Can I eat it with vitamin supplements and protein drinks?
400 billion won. It is the size of the protein supplement market expected by the end of 2022. In late 2018, the market for protein supplements, which usually used to be eaten by athletes, began to grow. The first was protein powder released for older people. The lack of protein in the elderly is the main cause of sarcopenia, and it is a representative health issue in an ultra-aged society. Although the disease code was granted in 2021 and recognized as a disease that requires professional management, strengthening protein in the diet is used as one of the treatments because there is no suitable treatment.
Protein powder, which is easy to eat for the elderly who have difficulty eating protein food due to digestion and weakening tooth function, has been popular since its launch. And as protein is an important nutrient for everyone, the protein supplement market has expanded beyond the elderly. In particular, vitamin supplements and protein supplements were used together to supplement nutrition for children who are picky and adults who eat less. However, in addition to protein, vitamins and minerals are often added to protein supplements, so when taken with general nutrients, it sometimes exceeds safe nutrient intake. Focusing on the representative cases recently received in online counseling, three things to be careful about when taking vitamin supplements and protein supplements together are summarized.
1. Check the vitamin and mineral content in the information (label) of protein supplements
Protein supplements often do not contain only protein. Therefore, when purchasing protein supplements, it is necessary to make sure that nothing other than protein has been added to the product information. Especially those who are already taking nutritional supplements need to be more careful.
For example, Company A’s daily intake of powdered protein supplements for adults includes 300 mg of calcium, 100 mg of magnesium, 8.5 mg of zinc, and 800 IU of vitamin D (20)). The daily intake of liquid products (1 pack) contains 500 mg of calcium, 700 μg of vitamin A, 200 μg of folic acid, and 800 IU of vitamin D (20 μg). As such, each protein supplement has a different composition or content of vitamins, and the content is usually low, so there is a high risk of excessive intake of certain nutrients when taken with other nutrients.
2. Be careful of the upper limit intake of zinc and magnesium when taking protein supplements for children
Protein supplements or nutritional supplements released for children are often fortified with vitamins and minerals. Vitamin and mineral deficiencies in children have a significant impact on growth and immunity, so they are added to maintain the health of children who eat less or are picky. Therefore, when you feed protein supplements containing vitamins and minerals together with general nutrients, you must make sure that the total amount of overlapping ingredients is safe. In particular, zinc is used too much in children’s nutritional supplements or snacks, and magnesium often overlooks the upper limit intake, so it is good to know the upper limit intake by age.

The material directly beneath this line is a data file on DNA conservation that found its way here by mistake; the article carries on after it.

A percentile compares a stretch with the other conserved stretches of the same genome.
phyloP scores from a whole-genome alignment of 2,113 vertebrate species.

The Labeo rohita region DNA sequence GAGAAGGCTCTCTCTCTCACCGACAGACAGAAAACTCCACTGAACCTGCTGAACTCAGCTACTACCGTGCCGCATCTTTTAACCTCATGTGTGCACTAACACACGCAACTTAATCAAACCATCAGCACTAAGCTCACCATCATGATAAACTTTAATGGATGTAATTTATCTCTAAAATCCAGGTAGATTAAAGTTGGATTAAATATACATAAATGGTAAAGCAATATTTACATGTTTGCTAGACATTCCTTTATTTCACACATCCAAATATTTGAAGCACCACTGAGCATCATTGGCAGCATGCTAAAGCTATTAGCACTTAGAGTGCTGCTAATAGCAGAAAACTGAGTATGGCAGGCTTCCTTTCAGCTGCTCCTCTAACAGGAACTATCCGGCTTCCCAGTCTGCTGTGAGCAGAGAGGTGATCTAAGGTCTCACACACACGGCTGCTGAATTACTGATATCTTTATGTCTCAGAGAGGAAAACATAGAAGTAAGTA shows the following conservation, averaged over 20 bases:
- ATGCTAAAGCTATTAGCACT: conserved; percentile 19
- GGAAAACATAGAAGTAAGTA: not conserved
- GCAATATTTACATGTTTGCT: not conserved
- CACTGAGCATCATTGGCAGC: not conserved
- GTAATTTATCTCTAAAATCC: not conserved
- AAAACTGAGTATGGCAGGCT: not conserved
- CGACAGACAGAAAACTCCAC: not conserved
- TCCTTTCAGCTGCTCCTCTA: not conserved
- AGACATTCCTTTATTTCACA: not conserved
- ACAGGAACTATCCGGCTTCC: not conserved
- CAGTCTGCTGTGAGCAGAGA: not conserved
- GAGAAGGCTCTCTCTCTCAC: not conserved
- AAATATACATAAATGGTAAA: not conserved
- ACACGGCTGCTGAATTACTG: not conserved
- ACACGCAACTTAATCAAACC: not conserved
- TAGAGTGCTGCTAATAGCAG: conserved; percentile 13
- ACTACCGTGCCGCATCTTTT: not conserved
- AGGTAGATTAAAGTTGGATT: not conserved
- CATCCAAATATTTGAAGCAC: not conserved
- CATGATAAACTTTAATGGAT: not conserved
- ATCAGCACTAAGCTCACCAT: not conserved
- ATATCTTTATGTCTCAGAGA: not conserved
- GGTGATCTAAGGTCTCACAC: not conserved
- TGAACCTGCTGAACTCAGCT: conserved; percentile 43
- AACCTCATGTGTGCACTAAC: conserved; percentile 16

According to the 2020 Korean Nutrient Intake Standard, the upper limit of zinc intake for 1-2 years old is 6 mg, 9 mg for 3-5 years old, and 13 mg for 6-8 years old. The upper limit intake of zinc is set by combining zinc obtained from food and nutrients, and in the long run, it is safe to eat zinc nutrients below the upper limit intake. Magnesium has no known side effects when consumed in the form of natural foods such as walnuts, so the upper limit intake is applied only to non-food processed foods such as nutritional supplements. When looking at the upper limit intake of magnesium, it is 60 mg for 1-2 years old, 90 mg for 3-5 years old, and 130 mg for 6-8 years old. If magnesium is consumed more than the upper limit of intake, diarrhea or dilute stool can easily occur. Other information can be found by searching the “2020 Korean Nutrient Intake Standards.”
3. Adult protein supplements, be careful of excessive calcium intake
The upper calcium limit intake for adults over 50 years of age is 2,000 mg. This is a value set based on the risk of developing ‘milk-alkali syndrome’ when excessive milk is consumed with antacids. However, excess calcium consumed in the form of nutritional supplements increases the concentration of calcium in the blood faster than milk, and excess calcium is likely to be deposited throughout the body during the normalization process. Therefore, it is recommended to eat calcium as a nutritional supplement around the recommended intake unless it is for a specific purpose such as osteoporosis treatment.
To prevent osteoporosis, the Korean Society of Osteoporosis recommends taking 800 to 1,000 mg of calcium a day, and calcium supplements should be used only when it is difficult to take sufficient in a general meal. Usually, if you eat milk or cheese once or twice a day and eat a normal meal, you can get enough calcium from the recommended daily intake. For example, if milk, cheese, or calcium-enhanced soy milk or fermented milk are consumed twice a day, calcium nutritional supplements can have a negative effect on health.
As explained earlier in the example, protein supplements for adults often have calcium strengthened for bone health along with muscle strength. And calcium may be included in adult multivitamins or joint nutritional supplements. Therefore, if you are an adult who already takes more than one nutrient or usually eats dairy products more than once a day, it is better to choose a product with less or less calcium when taking protein supplements.